As they move forward, they again have some joint experiments coming up in the lab on the new concrete. In the future experiments, stronger samples of concrete will be considered. This has the following reason as Prof. Pandolfi explains: “If the material is too weak, it is difficult to measure the fracture properties. We need something that can withstand the impact so that we can better evaluate the force acting on the sample. If the object is too weak, it will break under a very small load.” Subsequently, they also will model the fracture in the new concrete with numerical codes. The physical problem could be simulated with different mathematical methods. It is necessary to see which mathematical approach is the best and also the fastest, because the computational time is very important. It does not make sense to wait days for the results of a simulation when fracture only lasts a fraction of a second in reality. In this specific case, numerical calculations will address the question of how the new material will behave compared to the classic concrete. How much less resistant will the new material be?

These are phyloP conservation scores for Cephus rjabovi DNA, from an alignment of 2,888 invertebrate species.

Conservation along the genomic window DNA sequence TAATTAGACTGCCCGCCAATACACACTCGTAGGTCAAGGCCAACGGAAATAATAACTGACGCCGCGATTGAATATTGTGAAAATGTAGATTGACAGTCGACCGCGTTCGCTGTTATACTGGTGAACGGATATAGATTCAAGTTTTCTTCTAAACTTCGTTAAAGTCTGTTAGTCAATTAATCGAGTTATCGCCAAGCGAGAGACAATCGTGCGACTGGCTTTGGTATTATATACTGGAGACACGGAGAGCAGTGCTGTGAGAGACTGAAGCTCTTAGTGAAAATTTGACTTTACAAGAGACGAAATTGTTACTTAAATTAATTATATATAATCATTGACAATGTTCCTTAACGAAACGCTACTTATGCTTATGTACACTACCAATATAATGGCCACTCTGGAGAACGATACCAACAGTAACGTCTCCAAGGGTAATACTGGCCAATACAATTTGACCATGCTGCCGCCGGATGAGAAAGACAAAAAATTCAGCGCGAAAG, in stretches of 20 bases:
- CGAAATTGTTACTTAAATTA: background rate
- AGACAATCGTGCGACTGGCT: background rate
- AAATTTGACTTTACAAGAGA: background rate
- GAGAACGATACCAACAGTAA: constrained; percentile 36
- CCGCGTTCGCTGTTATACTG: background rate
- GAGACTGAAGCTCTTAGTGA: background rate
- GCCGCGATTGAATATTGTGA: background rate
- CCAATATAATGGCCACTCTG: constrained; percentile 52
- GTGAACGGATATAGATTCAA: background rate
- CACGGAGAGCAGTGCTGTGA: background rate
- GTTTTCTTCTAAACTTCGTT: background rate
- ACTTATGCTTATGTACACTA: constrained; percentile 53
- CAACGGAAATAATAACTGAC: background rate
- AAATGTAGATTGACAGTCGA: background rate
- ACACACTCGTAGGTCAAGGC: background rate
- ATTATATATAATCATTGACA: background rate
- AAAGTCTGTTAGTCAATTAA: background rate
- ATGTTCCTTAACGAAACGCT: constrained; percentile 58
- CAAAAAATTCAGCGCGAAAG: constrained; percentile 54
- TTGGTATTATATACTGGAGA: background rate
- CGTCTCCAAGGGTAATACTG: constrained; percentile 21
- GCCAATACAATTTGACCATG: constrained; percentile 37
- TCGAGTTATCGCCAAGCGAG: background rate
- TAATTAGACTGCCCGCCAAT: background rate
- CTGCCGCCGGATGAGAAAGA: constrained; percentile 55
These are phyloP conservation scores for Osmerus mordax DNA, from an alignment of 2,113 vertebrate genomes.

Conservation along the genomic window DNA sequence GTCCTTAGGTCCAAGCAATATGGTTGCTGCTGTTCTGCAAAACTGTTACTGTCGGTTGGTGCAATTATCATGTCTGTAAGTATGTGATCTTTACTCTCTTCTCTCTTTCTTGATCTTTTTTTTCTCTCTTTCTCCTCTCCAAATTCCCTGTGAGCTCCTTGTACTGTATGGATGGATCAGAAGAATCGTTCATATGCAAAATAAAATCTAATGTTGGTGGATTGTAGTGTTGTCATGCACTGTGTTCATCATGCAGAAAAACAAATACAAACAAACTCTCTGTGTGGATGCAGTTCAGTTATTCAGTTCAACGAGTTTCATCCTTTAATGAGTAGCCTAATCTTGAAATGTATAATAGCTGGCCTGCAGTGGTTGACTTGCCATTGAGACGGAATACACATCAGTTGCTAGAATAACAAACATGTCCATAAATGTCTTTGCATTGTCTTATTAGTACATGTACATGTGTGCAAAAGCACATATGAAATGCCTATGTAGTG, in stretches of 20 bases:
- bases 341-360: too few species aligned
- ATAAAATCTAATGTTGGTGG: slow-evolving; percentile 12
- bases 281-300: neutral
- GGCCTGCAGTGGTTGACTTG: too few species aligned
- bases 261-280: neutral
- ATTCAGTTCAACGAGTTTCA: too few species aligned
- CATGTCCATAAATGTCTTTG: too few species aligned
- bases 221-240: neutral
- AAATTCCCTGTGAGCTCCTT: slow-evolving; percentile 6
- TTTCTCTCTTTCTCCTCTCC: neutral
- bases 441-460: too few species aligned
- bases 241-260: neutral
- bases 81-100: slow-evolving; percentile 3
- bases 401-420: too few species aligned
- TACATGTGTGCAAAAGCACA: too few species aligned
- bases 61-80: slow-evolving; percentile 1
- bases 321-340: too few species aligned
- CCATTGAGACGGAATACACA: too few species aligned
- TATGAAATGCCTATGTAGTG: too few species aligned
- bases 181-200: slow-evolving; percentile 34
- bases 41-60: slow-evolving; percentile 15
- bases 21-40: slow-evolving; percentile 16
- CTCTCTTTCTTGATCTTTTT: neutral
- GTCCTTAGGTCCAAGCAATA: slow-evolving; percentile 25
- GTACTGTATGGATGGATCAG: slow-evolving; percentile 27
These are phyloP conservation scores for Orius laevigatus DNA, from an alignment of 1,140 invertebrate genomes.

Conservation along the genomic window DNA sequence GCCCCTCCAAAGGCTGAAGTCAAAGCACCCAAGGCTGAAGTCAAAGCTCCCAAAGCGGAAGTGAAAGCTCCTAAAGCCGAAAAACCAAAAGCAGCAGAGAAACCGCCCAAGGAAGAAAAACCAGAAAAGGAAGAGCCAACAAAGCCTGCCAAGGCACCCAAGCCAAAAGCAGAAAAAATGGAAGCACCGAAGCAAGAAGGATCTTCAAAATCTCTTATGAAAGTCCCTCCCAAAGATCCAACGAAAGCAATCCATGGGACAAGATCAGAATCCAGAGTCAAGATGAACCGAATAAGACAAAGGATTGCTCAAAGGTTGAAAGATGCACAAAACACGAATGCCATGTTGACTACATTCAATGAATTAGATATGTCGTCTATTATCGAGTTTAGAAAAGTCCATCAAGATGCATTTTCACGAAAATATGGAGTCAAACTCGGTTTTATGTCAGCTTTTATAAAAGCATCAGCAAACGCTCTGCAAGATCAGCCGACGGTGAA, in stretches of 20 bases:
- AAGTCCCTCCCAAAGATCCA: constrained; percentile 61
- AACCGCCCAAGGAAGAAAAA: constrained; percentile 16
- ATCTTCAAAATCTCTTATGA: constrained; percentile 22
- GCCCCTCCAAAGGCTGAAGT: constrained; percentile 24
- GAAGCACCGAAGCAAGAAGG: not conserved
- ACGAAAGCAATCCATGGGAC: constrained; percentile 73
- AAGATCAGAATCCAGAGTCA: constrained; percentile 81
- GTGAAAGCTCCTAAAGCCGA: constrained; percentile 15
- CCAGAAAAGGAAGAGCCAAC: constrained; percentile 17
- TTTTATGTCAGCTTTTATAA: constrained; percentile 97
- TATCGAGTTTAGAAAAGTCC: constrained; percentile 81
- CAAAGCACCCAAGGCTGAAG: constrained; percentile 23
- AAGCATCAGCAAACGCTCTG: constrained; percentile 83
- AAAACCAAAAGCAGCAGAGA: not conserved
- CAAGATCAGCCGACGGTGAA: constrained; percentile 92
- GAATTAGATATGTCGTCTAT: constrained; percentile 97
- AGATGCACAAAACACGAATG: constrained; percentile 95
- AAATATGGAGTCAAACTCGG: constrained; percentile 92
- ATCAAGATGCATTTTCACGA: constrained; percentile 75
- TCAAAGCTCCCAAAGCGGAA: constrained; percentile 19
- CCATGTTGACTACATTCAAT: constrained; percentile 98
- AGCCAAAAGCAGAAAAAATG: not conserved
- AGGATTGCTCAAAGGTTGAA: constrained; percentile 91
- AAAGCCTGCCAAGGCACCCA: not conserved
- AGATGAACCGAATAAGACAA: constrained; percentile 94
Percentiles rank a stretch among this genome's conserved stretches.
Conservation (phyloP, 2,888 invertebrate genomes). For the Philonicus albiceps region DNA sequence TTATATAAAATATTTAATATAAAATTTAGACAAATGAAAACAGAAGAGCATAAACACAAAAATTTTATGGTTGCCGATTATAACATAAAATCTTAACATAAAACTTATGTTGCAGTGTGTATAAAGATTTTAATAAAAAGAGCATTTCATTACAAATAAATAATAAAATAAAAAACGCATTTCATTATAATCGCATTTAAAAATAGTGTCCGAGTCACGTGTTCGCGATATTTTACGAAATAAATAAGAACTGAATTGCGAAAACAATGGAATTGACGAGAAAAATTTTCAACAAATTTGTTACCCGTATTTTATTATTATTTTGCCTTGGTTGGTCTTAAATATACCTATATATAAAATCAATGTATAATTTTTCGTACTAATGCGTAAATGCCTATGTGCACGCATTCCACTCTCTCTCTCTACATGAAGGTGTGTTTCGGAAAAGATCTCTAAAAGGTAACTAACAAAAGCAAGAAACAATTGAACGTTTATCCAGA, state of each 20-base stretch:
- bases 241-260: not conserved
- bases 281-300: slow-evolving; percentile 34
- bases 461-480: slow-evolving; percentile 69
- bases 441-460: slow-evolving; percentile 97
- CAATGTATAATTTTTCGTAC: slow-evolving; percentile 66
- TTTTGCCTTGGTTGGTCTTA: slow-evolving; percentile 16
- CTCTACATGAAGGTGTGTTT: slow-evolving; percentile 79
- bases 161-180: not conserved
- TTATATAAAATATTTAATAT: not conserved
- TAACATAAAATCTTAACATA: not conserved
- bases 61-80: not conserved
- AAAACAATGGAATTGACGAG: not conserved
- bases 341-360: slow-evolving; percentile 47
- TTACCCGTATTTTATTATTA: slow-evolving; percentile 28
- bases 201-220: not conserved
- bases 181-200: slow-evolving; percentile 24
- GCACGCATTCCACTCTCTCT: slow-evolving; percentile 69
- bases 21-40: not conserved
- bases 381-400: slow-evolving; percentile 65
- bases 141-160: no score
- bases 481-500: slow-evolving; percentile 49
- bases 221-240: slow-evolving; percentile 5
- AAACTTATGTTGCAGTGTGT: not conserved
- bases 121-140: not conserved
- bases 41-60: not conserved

But this cooperation has also made further progress across projects. For example, Prof. Pandolfi was looking for a way to model the behavior of the cornea of the eye. Prof. Weinberg had already worked on a small structure made by assembled traingles. Coincidentally, this 3D model closely resembled the sustaining structure of the cornea. So this model could be used in the future to support research on the structure of the cornea. This could be helpful, for example, in avoiding injury to the cornea during surgical procedures. Prof. Pandolfi looks forward to further collaborations: “It is always very interesting when I come here and see what other things Prof. Weinberg is researching. New ideas are always forming, which may again be a starting idea for further collaboration.”